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Good conformation? Maybe

Good conformation-as defined by almost everyone-is often times not exactly what you want in your performance horse.

"The best conformation," says Don Blazer in his newest Know and Go Series e-booklet "is the conformation which gets you the performance you want. And good conformation by the usual standards may not get the job done."Blazer explains the standards of conformation established by most breed associations are related to the horse's efficiency of movement and not to specific performances.

"Yes," Blazer agrees, "what is called good conformation also has a direct bearing on soundness in most cases. But soundness and efficiency of movement may not be the most desirable traits for specific performances," Blazer points out. "Today's winning western pleasure horse is not the epitome of soundness and efficient movement. And the best conformation for a gaited horse is not the best conformation for a jumper."

According to Blazer certain conformations are best for certain performances. "Today we breed for specific exercises. A horse which is built to slide 20 feet has very different hindquarters conformation from a horse which will excel at endurance racing," Blazer said.

The Know and Go Series is made up of e-booklets available only on the Internet at The booklets are priced at $4.95 each. The series includes e-booklets on bits, shoeing, nutrition and behavior modification.

"The series is intended to give the busy horse owner the information needed to both understand a subject and to get immediate positive results when applying that understanding.

"You can study conformation or bits or nutrition for years and enjoy every minute of your research and effort. And we encourage that. We also know horse owners are pressed for time and need accurate, helpful information at their fingertips now. And that's what the Know and Go Series provides." For example, Blazer said, study your horse and really look at his nostrils. Are they large? Are they small? The size of the nostril affects the horse's air flow. Horse's with small nostrils are not going to get as much air, so they may have trouble with racing, cutting, jumping or eventing.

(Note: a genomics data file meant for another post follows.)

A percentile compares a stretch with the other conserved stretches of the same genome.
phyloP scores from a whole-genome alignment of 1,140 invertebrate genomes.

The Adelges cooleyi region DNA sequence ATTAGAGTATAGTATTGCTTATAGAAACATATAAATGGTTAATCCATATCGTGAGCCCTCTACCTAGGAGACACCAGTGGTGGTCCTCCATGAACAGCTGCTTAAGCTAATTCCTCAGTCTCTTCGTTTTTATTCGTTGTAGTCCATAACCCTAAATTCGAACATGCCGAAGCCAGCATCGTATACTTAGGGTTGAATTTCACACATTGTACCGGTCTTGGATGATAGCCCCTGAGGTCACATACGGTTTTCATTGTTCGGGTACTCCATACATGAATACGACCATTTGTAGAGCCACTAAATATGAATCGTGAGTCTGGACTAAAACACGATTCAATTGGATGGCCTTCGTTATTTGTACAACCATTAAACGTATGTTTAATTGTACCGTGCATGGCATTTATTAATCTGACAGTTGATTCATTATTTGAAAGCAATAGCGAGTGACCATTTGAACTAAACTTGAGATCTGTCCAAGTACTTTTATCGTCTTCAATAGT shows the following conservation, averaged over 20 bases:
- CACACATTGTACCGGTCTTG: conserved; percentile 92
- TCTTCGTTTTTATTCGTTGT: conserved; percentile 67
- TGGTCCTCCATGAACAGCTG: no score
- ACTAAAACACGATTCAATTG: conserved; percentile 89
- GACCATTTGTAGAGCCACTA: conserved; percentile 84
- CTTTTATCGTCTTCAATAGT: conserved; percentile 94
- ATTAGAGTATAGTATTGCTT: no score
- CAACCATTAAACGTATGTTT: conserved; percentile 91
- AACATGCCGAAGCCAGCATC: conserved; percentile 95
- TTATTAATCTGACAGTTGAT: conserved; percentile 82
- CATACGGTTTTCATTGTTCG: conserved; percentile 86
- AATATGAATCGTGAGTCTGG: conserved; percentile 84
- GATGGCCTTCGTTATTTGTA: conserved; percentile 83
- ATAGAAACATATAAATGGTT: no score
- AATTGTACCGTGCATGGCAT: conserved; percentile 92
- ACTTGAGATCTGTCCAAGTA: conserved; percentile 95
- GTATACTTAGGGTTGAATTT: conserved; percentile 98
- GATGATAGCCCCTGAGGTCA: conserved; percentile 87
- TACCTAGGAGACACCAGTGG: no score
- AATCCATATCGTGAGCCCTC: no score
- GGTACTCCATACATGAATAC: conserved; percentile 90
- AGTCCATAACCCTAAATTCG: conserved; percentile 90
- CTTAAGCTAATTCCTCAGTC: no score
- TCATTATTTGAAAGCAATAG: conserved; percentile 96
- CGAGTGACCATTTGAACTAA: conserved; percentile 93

Study the horse's neck and by understanding its length and shape you'll be better able to select an event suited to that horse's natural talents.Most horse owners don't have the time to study every little detail of conformation, so the Know and Go series gives them what they need to know to get results, now. The information is presented quickly, easily and in an entertaining manner.

Visitors to can download a free e-booklet, Bits-A Quick Look, and take a Horse Smart Quiz. The site also offers information about college certificate programs for online courses including Training Performance Horses and Coat Color Genetics.


Find out more, visit the links page or find answers on the message board.